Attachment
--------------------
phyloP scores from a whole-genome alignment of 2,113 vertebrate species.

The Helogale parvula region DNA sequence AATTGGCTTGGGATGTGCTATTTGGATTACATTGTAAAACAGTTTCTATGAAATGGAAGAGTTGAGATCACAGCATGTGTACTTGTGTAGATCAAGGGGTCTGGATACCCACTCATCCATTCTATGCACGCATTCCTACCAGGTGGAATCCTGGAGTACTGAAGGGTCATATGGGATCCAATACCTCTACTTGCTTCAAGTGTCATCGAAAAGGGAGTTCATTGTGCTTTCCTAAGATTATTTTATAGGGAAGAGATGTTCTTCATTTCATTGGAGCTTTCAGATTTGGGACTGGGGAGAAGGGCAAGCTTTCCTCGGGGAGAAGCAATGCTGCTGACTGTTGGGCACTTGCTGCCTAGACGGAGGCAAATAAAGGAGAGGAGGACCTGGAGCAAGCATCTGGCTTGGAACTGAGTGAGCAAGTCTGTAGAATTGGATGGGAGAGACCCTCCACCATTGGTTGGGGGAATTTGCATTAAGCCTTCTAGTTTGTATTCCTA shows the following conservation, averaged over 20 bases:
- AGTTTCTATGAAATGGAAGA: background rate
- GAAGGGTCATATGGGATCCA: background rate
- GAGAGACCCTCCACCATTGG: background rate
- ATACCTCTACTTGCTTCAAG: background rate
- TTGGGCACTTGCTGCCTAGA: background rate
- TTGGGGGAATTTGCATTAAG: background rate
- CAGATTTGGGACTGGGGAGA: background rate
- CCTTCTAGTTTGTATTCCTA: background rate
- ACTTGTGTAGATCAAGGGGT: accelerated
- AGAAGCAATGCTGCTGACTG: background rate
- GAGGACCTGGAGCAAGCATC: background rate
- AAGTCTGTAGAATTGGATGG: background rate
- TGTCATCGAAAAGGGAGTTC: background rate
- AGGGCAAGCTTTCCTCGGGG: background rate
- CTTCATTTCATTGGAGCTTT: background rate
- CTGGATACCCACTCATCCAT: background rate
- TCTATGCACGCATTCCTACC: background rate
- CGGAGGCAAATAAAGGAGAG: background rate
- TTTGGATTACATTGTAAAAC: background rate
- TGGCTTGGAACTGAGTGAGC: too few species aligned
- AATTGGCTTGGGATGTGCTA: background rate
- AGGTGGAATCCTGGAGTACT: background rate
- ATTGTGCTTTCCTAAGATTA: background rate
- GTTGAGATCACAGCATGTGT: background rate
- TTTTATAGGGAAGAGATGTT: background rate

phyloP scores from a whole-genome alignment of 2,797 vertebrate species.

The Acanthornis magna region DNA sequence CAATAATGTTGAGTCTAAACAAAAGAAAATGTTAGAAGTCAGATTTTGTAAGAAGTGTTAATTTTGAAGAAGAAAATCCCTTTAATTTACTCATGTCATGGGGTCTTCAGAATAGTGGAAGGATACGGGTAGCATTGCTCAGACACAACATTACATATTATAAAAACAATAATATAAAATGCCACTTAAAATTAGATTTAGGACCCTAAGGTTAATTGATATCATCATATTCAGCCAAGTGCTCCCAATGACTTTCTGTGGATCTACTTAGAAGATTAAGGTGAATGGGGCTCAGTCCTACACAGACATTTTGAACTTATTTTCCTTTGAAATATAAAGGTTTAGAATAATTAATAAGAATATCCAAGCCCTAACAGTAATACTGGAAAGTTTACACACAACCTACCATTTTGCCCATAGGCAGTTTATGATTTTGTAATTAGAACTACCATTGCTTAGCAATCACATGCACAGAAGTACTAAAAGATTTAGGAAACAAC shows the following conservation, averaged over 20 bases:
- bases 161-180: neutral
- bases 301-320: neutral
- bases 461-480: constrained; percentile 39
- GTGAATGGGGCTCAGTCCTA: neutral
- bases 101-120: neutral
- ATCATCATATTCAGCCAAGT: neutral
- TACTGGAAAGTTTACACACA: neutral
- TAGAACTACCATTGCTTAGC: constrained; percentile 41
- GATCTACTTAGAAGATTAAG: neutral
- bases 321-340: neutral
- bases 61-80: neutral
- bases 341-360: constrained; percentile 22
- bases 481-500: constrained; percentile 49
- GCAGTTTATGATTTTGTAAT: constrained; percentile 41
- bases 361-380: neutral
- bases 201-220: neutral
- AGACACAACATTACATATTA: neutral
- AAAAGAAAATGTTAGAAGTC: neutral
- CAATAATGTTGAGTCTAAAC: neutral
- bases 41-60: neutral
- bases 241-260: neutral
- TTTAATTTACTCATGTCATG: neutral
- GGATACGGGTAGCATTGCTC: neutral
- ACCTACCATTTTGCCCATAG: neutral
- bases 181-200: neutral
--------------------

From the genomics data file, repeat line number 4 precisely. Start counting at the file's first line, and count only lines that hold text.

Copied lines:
- GAAGGGTCATATGGGATCCA: background rate